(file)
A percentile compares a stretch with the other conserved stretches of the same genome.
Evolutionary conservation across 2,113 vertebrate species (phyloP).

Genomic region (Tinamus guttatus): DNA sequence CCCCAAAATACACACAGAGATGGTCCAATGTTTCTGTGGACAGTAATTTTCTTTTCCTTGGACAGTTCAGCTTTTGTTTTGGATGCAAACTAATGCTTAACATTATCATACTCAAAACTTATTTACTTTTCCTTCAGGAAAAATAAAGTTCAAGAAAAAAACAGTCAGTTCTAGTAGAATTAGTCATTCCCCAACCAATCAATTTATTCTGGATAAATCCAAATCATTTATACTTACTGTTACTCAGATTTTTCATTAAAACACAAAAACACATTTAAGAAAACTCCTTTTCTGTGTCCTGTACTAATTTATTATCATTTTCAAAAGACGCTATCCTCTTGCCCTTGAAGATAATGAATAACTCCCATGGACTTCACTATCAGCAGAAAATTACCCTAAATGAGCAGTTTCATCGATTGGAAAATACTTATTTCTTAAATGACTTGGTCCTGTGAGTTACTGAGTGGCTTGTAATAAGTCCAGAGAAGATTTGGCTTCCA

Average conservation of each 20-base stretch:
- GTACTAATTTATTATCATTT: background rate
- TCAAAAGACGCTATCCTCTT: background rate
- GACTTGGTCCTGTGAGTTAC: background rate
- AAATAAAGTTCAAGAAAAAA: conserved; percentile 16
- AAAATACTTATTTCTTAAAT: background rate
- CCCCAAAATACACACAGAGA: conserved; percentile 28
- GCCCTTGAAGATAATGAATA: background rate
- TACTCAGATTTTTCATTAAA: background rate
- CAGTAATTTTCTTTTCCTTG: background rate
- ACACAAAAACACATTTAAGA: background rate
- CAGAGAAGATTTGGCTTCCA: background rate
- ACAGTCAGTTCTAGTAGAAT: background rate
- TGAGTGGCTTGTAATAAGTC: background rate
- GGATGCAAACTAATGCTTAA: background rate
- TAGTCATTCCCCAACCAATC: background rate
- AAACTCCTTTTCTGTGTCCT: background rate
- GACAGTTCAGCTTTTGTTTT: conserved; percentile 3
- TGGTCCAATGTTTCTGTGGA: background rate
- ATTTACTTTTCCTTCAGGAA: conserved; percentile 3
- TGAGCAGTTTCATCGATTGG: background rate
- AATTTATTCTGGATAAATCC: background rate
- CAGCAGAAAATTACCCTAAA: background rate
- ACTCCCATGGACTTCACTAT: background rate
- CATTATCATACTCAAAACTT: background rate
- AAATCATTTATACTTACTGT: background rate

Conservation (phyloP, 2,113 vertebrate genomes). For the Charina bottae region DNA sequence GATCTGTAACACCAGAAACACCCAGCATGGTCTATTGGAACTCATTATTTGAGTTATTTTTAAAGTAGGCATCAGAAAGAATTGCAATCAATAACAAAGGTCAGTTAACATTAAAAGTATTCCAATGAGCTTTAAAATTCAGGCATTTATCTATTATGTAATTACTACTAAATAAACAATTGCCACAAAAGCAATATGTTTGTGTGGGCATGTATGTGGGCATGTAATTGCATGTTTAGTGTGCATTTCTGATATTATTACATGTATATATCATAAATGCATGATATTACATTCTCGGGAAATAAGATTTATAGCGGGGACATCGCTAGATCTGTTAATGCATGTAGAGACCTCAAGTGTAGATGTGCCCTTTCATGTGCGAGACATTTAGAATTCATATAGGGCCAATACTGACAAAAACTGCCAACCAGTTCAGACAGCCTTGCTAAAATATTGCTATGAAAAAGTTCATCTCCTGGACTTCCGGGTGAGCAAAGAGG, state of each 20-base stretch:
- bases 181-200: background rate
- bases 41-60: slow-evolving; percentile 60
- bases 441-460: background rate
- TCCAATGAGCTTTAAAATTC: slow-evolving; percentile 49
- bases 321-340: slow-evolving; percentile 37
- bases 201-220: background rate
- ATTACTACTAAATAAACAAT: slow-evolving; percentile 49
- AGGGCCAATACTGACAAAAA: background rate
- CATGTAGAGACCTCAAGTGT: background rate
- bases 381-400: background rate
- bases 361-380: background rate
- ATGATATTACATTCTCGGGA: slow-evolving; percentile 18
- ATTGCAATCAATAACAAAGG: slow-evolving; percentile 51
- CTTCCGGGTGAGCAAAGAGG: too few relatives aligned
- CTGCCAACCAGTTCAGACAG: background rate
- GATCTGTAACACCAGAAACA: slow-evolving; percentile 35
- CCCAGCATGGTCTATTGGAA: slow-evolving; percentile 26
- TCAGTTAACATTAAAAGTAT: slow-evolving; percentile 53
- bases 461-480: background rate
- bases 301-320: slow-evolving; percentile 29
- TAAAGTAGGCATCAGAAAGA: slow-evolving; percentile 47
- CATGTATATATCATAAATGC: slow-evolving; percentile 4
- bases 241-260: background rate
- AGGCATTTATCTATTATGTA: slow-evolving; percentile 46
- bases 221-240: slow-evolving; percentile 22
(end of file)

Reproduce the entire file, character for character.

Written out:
A percentile compares a stretch with the other conserved stretches of the same genome.
Evolutionary conservation across 2,113 vertebrate species (phyloP).

Genomic region (Tinamus guttatus): DNA sequence CCCCAAAATACACACAGAGATGGTCCAATGTTTCTGTGGACAGTAATTTTCTTTTCCTTGGACAGTTCAGCTTTTGTTTTGGATGCAAACTAATGCTTAACATTATCATACTCAAAACTTATTTACTTTTCCTTCAGGAAAAATAAAGTTCAAGAAAAAAACAGTCAGTTCTAGTAGAATTAGTCATTCCCCAACCAATCAATTTATTCTGGATAAATCCAAATCATTTATACTTACTGTTACTCAGATTTTTCATTAAAACACAAAAACACATTTAAGAAAACTCCTTTTCTGTGTCCTGTACTAATTTATTATCATTTTCAAAAGACGCTATCCTCTTGCCCTTGAAGATAATGAATAACTCCCATGGACTTCACTATCAGCAGAAAATTACCCTAAATGAGCAGTTTCATCGATTGGAAAATACTTATTTCTTAAATGACTTGGTCCTGTGAGTTACTGAGTGGCTTGTAATAAGTCCAGAGAAGATTTGGCTTCCA

Average conservation of each 20-base stretch:
- GTACTAATTTATTATCATTT: background rate
- TCAAAAGACGCTATCCTCTT: background rate
- GACTTGGTCCTGTGAGTTAC: background rate
- AAATAAAGTTCAAGAAAAAA: conserved; percentile 16
- AAAATACTTATTTCTTAAAT: background rate
- CCCCAAAATACACACAGAGA: conserved; percentile 28
- GCCCTTGAAGATAATGAATA: background rate
- TACTCAGATTTTTCATTAAA: background rate
- CAGTAATTTTCTTTTCCTTG: background rate
- ACACAAAAACACATTTAAGA: background rate
- CAGAGAAGATTTGGCTTCCA: background rate
- ACAGTCAGTTCTAGTAGAAT: background rate
- TGAGTGGCTTGTAATAAGTC: background rate
- GGATGCAAACTAATGCTTAA: background rate
- TAGTCATTCCCCAACCAATC: background rate
- AAACTCCTTTTCTGTGTCCT: background rate
- GACAGTTCAGCTTTTGTTTT: conserved; percentile 3
- TGGTCCAATGTTTCTGTGGA: background rate
- ATTTACTTTTCCTTCAGGAA: conserved; percentile 3
- TGAGCAGTTTCATCGATTGG: background rate
- AATTTATTCTGGATAAATCC: background rate
- CAGCAGAAAATTACCCTAAA: background rate
- ACTCCCATGGACTTCACTAT: background rate
- CATTATCATACTCAAAACTT: background rate
- AAATCATTTATACTTACTGT: background rate

Conservation (phyloP, 2,113 vertebrate genomes). For the Charina bottae region DNA sequence GATCTGTAACACCAGAAACACCCAGCATGGTCTATTGGAACTCATTATTTGAGTTATTTTTAAAGTAGGCATCAGAAAGAATTGCAATCAATAACAAAGGTCAGTTAACATTAAAAGTATTCCAATGAGCTTTAAAATTCAGGCATTTATCTATTATGTAATTACTACTAAATAAACAATTGCCACAAAAGCAATATGTTTGTGTGGGCATGTATGTGGGCATGTAATTGCATGTTTAGTGTGCATTTCTGATATTATTACATGTATATATCATAAATGCATGATATTACATTCTCGGGAAATAAGATTTATAGCGGGGACATCGCTAGATCTGTTAATGCATGTAGAGACCTCAAGTGTAGATGTGCCCTTTCATGTGCGAGACATTTAGAATTCATATAGGGCCAATACTGACAAAAACTGCCAACCAGTTCAGACAGCCTTGCTAAAATATTGCTATGAAAAAGTTCATCTCCTGGACTTCCGGGTGAGCAAAGAGG, state of each 20-base stretch:
- bases 181-200: background rate
- bases 41-60: slow-evolving; percentile 60
- bases 441-460: background rate
- TCCAATGAGCTTTAAAATTC: slow-evolving; percentile 49
- bases 321-340: slow-evolving; percentile 37
- bases 201-220: background rate
- ATTACTACTAAATAAACAAT: slow-evolving; percentile 49
- AGGGCCAATACTGACAAAAA: background rate
- CATGTAGAGACCTCAAGTGT: background rate
- bases 381-400: background rate
- bases 361-380: background rate
- ATGATATTACATTCTCGGGA: slow-evolving; percentile 18
- ATTGCAATCAATAACAAAGG: slow-evolving; percentile 51
- CTTCCGGGTGAGCAAAGAGG: too few relatives aligned
- CTGCCAACCAGTTCAGACAG: background rate
- GATCTGTAACACCAGAAACA: slow-evolving; percentile 35
- CCCAGCATGGTCTATTGGAA: slow-evolving; percentile 26
- TCAGTTAACATTAAAAGTAT: slow-evolving; percentile 53
- bases 461-480: background rate
- bases 301-320: slow-evolving; percentile 29
- TAAAGTAGGCATCAGAAAGA: slow-evolving; percentile 47
- CATGTATATATCATAAATGC: slow-evolving; percentile 4
- bases 241-260: background rate
- AGGCATTTATCTATTATGTA: slow-evolving; percentile 46
- bases 221-240: slow-evolving; percentile 22